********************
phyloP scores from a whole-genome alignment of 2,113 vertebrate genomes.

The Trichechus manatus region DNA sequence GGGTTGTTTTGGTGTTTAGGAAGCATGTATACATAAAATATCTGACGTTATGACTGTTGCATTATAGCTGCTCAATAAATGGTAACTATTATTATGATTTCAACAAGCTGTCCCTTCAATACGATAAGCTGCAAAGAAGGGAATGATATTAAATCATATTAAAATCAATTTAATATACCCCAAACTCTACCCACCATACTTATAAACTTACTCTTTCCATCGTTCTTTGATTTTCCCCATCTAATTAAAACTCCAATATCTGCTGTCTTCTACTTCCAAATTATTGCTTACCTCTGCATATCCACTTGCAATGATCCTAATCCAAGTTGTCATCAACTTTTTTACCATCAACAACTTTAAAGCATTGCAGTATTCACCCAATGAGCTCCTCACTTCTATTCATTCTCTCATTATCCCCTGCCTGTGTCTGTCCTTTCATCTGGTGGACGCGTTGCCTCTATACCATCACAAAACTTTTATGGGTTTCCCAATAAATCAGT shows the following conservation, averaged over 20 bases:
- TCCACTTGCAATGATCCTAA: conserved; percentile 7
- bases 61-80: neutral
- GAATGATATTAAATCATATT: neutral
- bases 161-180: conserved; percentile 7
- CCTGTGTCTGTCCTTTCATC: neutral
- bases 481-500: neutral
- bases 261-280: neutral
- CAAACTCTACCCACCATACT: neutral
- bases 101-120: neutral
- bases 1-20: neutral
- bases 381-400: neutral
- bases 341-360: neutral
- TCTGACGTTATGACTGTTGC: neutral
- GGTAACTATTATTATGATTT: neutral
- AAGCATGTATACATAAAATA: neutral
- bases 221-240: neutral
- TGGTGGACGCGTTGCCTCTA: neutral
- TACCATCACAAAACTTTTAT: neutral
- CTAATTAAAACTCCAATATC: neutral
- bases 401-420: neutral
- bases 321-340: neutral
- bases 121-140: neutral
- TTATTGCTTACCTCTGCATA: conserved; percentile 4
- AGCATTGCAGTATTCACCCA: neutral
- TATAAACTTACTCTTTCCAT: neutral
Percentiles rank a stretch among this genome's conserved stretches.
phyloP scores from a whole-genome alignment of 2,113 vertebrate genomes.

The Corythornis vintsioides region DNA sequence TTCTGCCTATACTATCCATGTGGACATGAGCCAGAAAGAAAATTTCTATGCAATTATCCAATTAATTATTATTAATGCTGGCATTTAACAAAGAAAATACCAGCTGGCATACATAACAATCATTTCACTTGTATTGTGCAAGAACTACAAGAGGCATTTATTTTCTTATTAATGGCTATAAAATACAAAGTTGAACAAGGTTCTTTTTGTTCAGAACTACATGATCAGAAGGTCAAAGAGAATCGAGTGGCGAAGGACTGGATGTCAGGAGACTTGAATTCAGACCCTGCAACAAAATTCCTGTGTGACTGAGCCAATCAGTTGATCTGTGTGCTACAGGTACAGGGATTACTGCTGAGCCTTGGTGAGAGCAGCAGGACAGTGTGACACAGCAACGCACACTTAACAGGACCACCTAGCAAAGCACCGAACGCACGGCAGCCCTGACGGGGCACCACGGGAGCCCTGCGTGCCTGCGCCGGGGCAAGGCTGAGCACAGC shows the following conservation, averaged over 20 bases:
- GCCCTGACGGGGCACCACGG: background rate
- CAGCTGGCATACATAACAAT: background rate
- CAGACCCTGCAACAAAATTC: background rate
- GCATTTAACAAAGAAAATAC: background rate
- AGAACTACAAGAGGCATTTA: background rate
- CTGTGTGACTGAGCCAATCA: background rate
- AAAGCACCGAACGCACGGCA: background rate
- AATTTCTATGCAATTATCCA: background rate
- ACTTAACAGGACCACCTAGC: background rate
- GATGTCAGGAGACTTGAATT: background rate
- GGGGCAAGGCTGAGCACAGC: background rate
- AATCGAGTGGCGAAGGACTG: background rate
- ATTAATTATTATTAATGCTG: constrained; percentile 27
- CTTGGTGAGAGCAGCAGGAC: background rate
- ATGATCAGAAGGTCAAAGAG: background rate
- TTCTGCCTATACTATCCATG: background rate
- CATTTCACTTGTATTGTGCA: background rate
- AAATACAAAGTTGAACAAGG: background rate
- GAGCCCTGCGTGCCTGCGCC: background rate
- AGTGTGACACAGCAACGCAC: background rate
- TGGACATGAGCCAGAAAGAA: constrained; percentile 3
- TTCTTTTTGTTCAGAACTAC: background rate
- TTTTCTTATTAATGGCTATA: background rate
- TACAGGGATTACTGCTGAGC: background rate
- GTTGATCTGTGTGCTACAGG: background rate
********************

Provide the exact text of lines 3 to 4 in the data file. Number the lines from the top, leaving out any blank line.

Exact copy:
- TCCACTTGCAATGATCCTAA: conserved; percentile 7
- bases 61-80: neutral